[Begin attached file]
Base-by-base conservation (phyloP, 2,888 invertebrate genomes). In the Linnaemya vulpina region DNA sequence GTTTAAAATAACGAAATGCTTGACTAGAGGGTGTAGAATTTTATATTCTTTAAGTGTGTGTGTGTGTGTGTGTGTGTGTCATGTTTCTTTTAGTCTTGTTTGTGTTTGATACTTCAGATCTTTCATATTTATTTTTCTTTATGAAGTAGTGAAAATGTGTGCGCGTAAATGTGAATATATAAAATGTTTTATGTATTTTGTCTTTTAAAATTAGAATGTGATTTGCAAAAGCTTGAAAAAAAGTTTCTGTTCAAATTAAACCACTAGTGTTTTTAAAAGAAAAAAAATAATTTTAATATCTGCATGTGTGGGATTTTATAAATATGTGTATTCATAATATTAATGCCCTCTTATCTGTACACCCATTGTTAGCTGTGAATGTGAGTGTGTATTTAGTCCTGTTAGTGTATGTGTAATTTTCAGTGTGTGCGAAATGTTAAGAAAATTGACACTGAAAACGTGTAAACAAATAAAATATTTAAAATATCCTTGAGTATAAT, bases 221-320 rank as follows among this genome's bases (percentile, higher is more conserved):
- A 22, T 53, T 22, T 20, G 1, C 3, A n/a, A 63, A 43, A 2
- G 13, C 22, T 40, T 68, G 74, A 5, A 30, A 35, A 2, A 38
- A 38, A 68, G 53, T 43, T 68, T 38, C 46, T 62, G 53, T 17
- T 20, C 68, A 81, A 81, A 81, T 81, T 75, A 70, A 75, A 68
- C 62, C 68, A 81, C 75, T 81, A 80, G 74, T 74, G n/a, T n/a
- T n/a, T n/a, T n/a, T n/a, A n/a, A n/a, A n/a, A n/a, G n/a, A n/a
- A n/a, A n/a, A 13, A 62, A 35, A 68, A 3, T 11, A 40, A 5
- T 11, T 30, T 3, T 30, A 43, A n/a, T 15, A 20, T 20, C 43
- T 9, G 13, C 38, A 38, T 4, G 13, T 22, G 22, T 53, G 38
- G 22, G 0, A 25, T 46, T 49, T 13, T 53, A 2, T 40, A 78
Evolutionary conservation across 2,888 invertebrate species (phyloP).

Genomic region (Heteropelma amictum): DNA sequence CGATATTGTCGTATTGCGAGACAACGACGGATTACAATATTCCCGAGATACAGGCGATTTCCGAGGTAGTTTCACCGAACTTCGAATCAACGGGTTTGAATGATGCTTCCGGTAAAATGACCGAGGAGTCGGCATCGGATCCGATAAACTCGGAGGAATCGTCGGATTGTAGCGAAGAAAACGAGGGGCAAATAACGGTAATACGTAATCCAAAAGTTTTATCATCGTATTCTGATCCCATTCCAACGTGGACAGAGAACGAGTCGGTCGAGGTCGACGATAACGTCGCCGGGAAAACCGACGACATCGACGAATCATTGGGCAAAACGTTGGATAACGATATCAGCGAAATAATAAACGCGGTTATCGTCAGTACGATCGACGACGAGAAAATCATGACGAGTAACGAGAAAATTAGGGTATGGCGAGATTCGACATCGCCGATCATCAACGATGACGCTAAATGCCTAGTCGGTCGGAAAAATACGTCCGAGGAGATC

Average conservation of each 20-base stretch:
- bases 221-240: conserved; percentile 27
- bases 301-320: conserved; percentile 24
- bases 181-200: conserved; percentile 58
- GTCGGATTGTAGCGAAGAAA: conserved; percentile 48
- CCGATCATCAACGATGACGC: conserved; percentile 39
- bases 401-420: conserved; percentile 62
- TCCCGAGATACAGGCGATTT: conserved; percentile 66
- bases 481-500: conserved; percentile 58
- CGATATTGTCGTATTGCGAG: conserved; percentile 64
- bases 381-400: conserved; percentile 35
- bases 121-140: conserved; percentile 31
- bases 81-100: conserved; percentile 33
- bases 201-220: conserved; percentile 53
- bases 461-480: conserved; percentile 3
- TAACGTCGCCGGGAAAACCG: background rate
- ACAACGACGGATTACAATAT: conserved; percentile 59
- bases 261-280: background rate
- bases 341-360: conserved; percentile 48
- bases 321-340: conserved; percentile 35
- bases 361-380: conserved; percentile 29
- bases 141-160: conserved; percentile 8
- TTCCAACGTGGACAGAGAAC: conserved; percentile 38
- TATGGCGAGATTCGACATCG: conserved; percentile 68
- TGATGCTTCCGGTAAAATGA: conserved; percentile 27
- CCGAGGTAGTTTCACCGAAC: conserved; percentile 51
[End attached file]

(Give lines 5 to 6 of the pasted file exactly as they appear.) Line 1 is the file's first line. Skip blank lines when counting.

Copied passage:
- T 20, C 68, A 81, A 81, A 81, T 81, T 75, A 70, A 75, A 68
- C 62, C 68, A 81, C 75, T 81, A 80, G 74, T 74, G n/a, T n/a